• CovidSMS CovidSMS is a text message-based platform providing city-specific information and resources to help low-income communities endure COVID-19.
  • Fresh EBT by PropelA technology tool for SNAP families to address food insecurity & economic vulnerability in times of crisis.   

Emergency Response for the Health Care System Finalists:

  • Path CheckPath Check provides privacy first, free, open source solutions for public health to supplement manual contact tracing, visualize hot spots, and interfaces with citizen-facing privacy first apps.
  • QventusQventus is a patient flow automation solution that applies AI / ML and behavioral science to help health systems optimize resources for Covid, create effective capacity, and reduce frontline burnout.
  • Tiatros A mental health and social support platform that combines clinical expertise, peer communities and scalable technology to advance mental wellbeing and to sustain meaningful behavioral change.

These six teams competed in the finals, a virtual pitch event, on November 19th in front of expert judging panels, who evaluated the entries on impact, UX/UI, innovation/creativity, scalability and strength of presentation. (Also re-introduced during this event was Catalyst’s SourceDB, a health tech tracking database – more on that in a separate blog post here!)

In the Health Care System Innovation Challenge, judges awarded first, second, and third place to Qventus, Path Check, and Tiatros, Inc., respectively, with these teams receiving, in order, $25,000, $15,000, and $5,000. However, there was a tie for first in the General Public Innovation Challenge between binformed | covidata and CovidSMS. These two teams split the first and second place prizes and received $17,500 each, and Fresh EBT by Propel in third place received $5,000.


See the demos from all six teams below!

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Evaluating President-Elect Biden’s Healthcare Plan | Part 2

By TAYLOR J. CHRISTENSEN

In Part 1 of this series, I reviewed the relevant context of our post-ACA healthcare system to show why President-Elect Joe Biden’s healthcare plan is perfectly reasonable. In this part, I will critically evaluate that plan to show what he got right and what he got wrong or missed altogether.

Joe Biden plans to get rid of the current limit (400% of the federal poverty level) on who qualifies for health insurance premium subsidies and instead convert it to a flat percentage of income (8.5%), which means anyone whose health insurance is going to cost more than 8.5% of their annual income would qualify for a subsidy. And those subsidies would be more generous, being based on a gold-level insurance plan’s price rather than a silver-level insurance plan. He also plans to create a new government-run health insurance company to offer an insurance plan—a “public option”—on the private market, which would be available to private market health insurance shoppers and some other groups as well.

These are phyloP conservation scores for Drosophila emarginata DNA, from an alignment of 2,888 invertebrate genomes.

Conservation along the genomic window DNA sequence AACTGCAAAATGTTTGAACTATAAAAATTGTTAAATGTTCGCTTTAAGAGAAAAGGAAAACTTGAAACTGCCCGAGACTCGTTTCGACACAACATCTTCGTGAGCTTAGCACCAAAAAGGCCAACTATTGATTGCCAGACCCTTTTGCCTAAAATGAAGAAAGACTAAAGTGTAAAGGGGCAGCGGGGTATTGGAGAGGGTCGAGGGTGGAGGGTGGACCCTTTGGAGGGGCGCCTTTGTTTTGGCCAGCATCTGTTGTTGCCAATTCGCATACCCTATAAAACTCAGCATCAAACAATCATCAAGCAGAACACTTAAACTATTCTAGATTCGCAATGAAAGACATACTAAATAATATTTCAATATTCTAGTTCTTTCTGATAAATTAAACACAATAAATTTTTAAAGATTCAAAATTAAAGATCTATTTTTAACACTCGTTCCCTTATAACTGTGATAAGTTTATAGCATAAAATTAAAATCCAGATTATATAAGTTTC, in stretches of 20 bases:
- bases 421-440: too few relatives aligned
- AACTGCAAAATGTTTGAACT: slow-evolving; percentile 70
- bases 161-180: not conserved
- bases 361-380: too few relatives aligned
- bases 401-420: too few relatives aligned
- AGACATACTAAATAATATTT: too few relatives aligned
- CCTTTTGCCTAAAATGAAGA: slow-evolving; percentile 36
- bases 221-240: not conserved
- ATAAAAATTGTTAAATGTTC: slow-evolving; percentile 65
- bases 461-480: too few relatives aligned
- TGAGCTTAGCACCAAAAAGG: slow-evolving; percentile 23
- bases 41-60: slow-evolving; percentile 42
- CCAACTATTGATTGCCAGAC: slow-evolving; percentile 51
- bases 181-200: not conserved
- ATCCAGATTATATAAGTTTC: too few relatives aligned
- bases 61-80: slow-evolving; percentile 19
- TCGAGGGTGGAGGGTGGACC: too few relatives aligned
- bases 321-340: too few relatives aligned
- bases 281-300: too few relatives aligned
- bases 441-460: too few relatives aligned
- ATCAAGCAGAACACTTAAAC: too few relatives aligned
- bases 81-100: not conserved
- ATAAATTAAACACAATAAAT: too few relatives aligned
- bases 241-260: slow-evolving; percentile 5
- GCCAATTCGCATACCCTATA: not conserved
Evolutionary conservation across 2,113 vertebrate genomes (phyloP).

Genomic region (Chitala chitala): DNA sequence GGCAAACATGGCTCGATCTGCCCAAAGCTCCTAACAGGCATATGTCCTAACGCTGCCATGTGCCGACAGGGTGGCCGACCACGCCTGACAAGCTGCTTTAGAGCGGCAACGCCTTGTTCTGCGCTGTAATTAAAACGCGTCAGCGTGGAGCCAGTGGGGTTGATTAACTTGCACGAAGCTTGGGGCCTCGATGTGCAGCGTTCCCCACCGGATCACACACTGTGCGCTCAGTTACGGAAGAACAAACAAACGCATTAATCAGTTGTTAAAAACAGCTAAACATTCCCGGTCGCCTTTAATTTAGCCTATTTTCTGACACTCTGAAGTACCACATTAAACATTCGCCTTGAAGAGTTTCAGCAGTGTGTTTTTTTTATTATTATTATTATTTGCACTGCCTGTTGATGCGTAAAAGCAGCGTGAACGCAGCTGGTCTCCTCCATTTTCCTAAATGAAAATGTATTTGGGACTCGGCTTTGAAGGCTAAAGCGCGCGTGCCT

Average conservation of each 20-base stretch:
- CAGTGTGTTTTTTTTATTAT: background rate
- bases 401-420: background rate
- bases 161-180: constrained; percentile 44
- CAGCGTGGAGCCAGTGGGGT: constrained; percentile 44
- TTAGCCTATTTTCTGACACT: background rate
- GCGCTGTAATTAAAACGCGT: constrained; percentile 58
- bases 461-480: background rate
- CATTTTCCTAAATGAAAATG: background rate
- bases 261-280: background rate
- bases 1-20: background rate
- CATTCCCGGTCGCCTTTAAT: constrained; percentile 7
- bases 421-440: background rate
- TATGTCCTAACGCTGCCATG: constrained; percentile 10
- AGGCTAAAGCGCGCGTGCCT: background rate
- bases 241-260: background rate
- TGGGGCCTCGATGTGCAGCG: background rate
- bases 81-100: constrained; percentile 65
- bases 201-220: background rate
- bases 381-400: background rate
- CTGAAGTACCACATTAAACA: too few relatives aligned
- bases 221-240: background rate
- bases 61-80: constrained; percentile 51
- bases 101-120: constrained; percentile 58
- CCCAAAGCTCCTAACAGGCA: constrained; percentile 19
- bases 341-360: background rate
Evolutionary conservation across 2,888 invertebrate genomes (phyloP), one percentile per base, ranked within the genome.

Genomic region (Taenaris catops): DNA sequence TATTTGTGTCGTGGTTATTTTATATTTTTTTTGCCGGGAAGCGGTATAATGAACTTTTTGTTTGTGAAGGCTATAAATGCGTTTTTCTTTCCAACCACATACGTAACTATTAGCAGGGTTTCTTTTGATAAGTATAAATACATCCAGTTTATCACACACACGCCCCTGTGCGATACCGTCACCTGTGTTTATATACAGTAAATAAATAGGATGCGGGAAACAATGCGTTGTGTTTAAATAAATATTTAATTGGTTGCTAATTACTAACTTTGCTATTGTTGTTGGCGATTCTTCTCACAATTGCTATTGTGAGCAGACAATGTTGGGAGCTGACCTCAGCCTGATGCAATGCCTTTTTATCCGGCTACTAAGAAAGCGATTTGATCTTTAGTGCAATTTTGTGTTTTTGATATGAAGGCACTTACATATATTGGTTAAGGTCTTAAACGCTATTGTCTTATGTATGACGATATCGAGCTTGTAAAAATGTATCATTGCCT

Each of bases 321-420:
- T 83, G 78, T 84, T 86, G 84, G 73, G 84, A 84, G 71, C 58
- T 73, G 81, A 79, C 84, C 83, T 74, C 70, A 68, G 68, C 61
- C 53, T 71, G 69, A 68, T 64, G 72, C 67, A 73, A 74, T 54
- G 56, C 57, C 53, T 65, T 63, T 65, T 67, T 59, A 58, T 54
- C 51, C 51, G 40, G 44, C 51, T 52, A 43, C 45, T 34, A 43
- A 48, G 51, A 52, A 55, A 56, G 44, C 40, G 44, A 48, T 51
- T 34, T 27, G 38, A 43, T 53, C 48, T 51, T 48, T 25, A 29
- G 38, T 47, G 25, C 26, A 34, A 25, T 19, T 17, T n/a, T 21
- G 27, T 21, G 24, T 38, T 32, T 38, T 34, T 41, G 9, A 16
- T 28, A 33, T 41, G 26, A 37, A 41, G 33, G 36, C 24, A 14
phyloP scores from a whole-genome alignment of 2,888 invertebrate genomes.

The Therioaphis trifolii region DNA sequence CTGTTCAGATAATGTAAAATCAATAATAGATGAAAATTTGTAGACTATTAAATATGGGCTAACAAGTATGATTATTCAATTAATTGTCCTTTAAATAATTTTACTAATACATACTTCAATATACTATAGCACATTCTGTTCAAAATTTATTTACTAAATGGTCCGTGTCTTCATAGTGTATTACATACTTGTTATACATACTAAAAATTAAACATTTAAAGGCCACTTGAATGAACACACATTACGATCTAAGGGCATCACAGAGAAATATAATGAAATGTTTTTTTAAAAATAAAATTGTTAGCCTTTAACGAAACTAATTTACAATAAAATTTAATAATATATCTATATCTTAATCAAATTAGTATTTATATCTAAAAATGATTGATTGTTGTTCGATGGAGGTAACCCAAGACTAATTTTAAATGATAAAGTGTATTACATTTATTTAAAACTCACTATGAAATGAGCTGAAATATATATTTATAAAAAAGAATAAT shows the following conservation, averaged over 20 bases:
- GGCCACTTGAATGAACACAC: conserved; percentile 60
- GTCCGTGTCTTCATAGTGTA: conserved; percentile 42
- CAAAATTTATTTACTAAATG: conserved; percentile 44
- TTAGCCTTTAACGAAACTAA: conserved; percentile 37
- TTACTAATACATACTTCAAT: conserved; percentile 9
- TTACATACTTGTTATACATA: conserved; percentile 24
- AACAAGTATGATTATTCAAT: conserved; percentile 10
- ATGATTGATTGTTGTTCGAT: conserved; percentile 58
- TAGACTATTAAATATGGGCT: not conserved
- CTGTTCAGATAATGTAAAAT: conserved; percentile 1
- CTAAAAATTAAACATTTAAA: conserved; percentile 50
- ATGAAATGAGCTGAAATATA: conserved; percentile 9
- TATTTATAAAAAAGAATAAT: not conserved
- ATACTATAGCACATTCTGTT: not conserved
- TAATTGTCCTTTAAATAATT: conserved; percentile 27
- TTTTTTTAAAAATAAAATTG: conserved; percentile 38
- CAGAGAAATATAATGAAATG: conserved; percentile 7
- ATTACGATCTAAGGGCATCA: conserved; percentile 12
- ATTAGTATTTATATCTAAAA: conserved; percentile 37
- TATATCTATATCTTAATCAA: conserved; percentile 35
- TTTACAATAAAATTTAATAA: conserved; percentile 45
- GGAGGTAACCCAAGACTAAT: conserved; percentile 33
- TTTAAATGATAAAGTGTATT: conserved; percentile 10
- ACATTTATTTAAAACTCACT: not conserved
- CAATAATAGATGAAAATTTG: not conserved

Ok, now for some evaluation of all that.

First, let me frame how I am going to evaluate Joe Biden’s plan.

There are three problems healthcare reformers are usually trying to solve. They want to (1) increase access to care, (2) decrease healthcare prices, and (3) improve the quality of care.

But if we merge the last two goals into one, we can say they want to (1) increase access, and (2) improve the value of care (Value = Quality / Price). We will take these one by one.

Goal 1: Increase Access

How will Joe Biden’s plan do at increasing access?

There are three things to consider when evaluating access-increasing policies. The first is how many people will be covered. The second is how much it will cost. And the third, almost universally forgotten, is how much it will interfere with efforts to accomplish the second goal to improve the value of care.

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Evaluating President-Elect Biden’s Healthcare Plan | Part 1

By TAYLOR J. CHRISTENSEN

Without the full support of congress behind him, President-Elect Joe Biden will probably not have an opportunity to sign any major system-altering healthcare legislation. But, if Democrats can gain a majority in the senate–either this election cycle or next—healthcare reform will be high on the agenda. Let’s take a critical look at what Joe Biden would push to accomplish.

For this evaluation, I am relying solely on information that Joe Biden has committed to on his official campaign website. He has many pages talking about a variety healthcare issues, such as the pandemic, gun violence, and the opioid epidemic. But the main page that reviews his plans for the healthcare system as a whole is here. Consider giving it a read through first, because what follows will only be summarizing and evaluating the key big-picture components of his plan.

Joe Biden is not pushing for Medicare for All. He instead wants to keep the Affordable Care Act (i.e., the ACA, or “Obamacare”) and fix the parts of it that are not working so well. To understand the rationale of his proposed changes, we first need to review where we are at now with the ACA.